By Pueblo y Salud
Various community sectors were well represented at the last Palmdale Planning Commission meeting held March 12 at the Palmdale Council Chambers. The more than 100 attendees included school officials, teacher unions, health service providers, pastors, civic leaders, business owners, parent and youth.
All were present to send this clear and urgent message: Certain areas in Palmdale have too many liquor stores and they are impacting negatively on our children.
Whether the planning commission and city staff heard anything that was said is yet to be determined. Comments made by planning commissioners at the end of the session left one wondering, but the organizers and community presenters stated that they still have hope that changes will be made.
“We are ready to continue this effort until they hear us, we cannot stop until our children are safe,” stated Bishop Henry Hearns, representing Living Stone Cathedral and the African American Leadership Council.
Approximately 33 letters of support were presented to the planning commission from various entities, including the AV Healthcare Board, which oversees Antelope Valley Hospital. Letters of support were also submitted from Palmdale School District, the Palmdale Elementary Teachers Association, AV Community Clinic, AV Partners for Health, NAACP, AV-LULAC, Saint Mary’s Catholic Church and more.
The overriding message planning commissioners heard many times was encapsulated in the letter written by Pastor Father Vaughn Winters. “Our church and school facility lie on Avenue R4 in the heart of 93550, and very near to several liquor stores… Reducing small liquor stores will help clean up the vibe and image of our neighborhoods and reduce the alcohol-related problems we face,” the letter stated.
Ms. Holly Shafer, lead researcher and policy analyst with Alcohol Justice, a nationally renowned alcohol policy institute from Marin County in Northern California, stated, “Palmdale is a community saturated in alcohol, resulting in excessive consumption and harm to public health and safety, particularly in zip code 93550 and 93552.”
When asked about the impact on youth, Ms. Shafer cited a recent survey conducted by the Substance Abuse Prevention and Control Department of the Los Angeles County Public Health Department. “Compared to youth in other areas of Los Angeles County, a typical youth in Antelope Valley is more likely to know of a store that sells alcohol to minors and to say that it’s easy for them to obtain alcohol,” Ms. Shafer stated. “It’s no surprise, then, that that they are also more likely to have consumed alcohol in the past 30 days and to have engaged in binge drinking than other youth in LA County,” she added.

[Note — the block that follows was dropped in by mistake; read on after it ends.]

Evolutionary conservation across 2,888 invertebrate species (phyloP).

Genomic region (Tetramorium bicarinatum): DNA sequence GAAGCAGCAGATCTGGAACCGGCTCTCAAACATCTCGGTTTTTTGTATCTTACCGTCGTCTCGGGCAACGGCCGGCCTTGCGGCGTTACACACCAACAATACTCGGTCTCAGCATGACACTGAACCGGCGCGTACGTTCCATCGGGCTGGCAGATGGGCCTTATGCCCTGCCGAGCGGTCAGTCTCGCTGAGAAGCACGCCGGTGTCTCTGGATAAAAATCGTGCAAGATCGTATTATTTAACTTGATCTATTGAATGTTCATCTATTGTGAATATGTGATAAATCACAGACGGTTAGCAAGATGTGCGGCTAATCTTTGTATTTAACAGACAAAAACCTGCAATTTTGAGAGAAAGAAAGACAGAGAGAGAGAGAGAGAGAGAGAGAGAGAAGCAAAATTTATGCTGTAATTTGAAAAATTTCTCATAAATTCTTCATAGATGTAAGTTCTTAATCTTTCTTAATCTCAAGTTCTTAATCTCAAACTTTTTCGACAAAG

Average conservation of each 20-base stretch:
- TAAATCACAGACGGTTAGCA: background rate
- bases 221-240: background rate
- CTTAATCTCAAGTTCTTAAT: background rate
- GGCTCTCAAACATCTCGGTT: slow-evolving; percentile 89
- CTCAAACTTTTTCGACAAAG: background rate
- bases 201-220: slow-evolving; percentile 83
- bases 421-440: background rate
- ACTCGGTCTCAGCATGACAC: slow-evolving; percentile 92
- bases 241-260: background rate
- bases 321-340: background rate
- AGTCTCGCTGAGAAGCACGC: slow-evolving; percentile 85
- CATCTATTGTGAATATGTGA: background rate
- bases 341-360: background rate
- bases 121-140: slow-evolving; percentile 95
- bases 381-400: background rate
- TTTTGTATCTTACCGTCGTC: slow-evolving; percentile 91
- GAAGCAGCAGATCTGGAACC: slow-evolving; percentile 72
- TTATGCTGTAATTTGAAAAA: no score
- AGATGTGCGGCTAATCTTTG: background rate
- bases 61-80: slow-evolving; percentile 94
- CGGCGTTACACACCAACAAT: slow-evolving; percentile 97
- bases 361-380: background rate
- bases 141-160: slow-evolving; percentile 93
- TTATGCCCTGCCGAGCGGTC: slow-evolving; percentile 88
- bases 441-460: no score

As it relates to youth who attend schools in Palmdale, Ms Shafer stated, “At Palmdale middle schools in zip code 93550, Desert Willow and Juniper, 17% of students 11 to 13 years of age say they know a store that sells to underage youth; these students are more likely to report having consumed alcohol when compared to 7th graders in all Palmdale middle schools.”
As she continued to address the Planning Commission, she added, “As policy makers, limiting off-sale density is one of the most effective policies you can support to mitigate the harm endured by the community and to protect youth.”
This assertion is buttressed by findings expressed in a report titled “Reducing Alcohol-Related Harms in Los Angeles County -A Cities and Communities Health Report,” which was put out by the Los Angeles County Department of Public Health in 2011. In the report, Jonathan Fielding, who was director of public health and health officer at the time, stated, “A density of alcohol outlets increases alcohol consumption, motor vehicle crashes, alcohol-related hospital admissions, injury deaths, assaults and violent crime, suicides, drinking and driving, child maltreatment, and neighborhood disturbances.”
Researchers like Dr. Robert Nash Parker of the Presley Center, UC Riverside, have found violent crime rates 6 to 12 times higher as compared to the average for the city in areas with alcohol outlet density within zip code 93550. Alcohol prevention advocates, Pueblo y Salud and the Palmdale Prevention Community Council, conducted two town hall meetings in the past two years to inform the residents of these findings.
Mrs. Waunette Cullors, Prevention Project Coordinator for Pueblo y Salud, stated “I am a MOM with capitals, and I am proud of being a nanny-type person. Only a NANNY-type person like me would be concerned about the health and safety of our children. But guess what; there are thousands of nanny-type moms and dads out there who won’t let their children get hurt like that. We won’t stop until our children get the environment and protection they deserve.”
Disclaimer: The views expressed in this article are the author’s own and do not necessarily reflect the views of The AV Times.
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